Life and spirit are not the cause of order in the world but its result.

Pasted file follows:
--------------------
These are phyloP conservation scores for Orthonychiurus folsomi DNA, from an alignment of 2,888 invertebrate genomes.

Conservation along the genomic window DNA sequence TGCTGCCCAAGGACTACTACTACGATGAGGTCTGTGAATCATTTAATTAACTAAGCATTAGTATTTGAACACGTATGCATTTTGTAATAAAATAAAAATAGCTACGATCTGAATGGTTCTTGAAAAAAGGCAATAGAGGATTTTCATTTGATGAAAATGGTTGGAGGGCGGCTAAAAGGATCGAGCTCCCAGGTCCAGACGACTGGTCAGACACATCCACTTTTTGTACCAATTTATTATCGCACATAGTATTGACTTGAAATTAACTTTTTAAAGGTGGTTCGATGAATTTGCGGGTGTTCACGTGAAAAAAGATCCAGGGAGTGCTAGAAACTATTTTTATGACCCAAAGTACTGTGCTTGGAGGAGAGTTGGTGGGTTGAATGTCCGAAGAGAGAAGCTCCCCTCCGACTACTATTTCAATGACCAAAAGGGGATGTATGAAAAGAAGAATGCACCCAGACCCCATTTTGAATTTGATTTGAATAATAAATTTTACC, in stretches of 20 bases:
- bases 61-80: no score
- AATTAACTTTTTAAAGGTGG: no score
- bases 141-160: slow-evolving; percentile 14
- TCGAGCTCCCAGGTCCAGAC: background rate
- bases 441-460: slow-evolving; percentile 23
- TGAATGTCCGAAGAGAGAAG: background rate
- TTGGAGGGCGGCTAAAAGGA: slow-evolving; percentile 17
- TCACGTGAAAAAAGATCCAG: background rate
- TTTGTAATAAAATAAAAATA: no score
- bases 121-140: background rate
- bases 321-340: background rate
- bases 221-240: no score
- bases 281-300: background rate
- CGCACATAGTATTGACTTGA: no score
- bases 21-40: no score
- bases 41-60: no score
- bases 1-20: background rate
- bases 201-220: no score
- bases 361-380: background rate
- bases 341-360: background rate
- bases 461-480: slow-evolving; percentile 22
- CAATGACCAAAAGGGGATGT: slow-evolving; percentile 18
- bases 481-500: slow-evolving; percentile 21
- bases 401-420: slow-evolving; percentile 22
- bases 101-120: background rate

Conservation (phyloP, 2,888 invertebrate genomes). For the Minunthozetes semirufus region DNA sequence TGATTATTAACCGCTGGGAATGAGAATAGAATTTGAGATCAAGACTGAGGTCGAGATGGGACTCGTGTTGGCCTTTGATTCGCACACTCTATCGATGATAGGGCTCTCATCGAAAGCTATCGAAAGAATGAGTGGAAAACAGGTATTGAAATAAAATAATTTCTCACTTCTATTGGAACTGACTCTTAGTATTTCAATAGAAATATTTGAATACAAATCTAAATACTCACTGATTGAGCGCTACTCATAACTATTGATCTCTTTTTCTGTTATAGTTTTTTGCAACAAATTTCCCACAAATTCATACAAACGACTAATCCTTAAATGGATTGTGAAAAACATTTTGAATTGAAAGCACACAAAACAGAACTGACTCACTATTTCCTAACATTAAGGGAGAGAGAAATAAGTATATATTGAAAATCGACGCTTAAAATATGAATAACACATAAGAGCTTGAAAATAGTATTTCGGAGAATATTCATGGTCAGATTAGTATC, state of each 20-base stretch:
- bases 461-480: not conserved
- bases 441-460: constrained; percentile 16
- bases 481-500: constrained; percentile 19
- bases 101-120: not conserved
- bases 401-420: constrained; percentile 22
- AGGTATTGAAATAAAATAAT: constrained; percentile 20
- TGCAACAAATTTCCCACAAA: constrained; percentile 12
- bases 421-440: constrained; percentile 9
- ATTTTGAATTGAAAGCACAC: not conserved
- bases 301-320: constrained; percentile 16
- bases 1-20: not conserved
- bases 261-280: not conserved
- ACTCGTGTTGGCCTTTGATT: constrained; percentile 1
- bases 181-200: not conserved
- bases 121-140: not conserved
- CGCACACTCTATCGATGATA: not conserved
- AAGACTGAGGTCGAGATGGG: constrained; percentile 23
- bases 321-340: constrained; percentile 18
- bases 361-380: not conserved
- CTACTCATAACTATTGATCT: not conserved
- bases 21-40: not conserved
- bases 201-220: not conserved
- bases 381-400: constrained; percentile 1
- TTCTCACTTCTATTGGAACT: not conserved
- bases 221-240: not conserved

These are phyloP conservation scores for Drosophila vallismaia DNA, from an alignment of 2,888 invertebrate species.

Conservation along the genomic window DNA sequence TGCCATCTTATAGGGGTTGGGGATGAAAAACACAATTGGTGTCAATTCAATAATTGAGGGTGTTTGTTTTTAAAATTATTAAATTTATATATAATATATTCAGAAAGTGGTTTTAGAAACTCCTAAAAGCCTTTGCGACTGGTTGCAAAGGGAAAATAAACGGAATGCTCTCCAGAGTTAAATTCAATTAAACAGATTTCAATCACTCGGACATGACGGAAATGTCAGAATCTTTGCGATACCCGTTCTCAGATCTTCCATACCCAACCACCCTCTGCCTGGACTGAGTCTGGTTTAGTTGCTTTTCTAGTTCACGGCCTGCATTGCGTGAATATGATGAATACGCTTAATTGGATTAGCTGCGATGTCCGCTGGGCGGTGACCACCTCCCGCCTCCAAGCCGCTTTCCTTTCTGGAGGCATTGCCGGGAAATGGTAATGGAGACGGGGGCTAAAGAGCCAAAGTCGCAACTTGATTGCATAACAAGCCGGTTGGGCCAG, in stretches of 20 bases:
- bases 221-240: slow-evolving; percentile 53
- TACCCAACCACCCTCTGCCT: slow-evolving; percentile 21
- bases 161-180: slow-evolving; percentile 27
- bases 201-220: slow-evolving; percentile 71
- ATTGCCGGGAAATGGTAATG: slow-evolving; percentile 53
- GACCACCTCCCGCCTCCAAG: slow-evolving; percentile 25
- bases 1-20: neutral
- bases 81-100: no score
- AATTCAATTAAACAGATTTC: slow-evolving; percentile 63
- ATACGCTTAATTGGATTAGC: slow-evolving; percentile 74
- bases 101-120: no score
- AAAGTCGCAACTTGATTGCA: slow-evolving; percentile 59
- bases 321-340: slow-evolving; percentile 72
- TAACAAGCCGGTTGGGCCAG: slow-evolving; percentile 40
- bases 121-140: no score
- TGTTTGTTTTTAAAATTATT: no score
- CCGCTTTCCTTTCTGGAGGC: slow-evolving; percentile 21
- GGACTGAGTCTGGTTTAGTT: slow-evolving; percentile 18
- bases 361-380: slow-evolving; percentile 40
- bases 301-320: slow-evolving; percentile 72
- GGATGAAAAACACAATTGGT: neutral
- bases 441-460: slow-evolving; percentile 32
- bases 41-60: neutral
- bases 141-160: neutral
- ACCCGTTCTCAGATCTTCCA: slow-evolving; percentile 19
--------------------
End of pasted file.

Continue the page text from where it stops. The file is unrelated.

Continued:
For this reason Aristotle (who in spite of realistic observation and judgment was at bottom a disciple of Socrates and Plato) believed that all motion and change were violently imposed; that they were all not powers but dominations. Even the planets . . . were impelled thus to labour only by hopeless love of something immutable, namely, of eternal mind. This he taught although he was no poet; or rather, because he was no poet, he could believe that utility governed the world, and that nothing could exist save for the sake of something else. In this, as in the Platonic worship of essence, there was tragic wisdom; but it expresses the ultimate religion of spirit, not the primary motive power or Will in nature. It therefore inverts, by a schoolmaster's fallacy, the generative order of life and of society, as if grammars had been written first, and children manufactured afterwards, rather unsuccessfully, to learn them.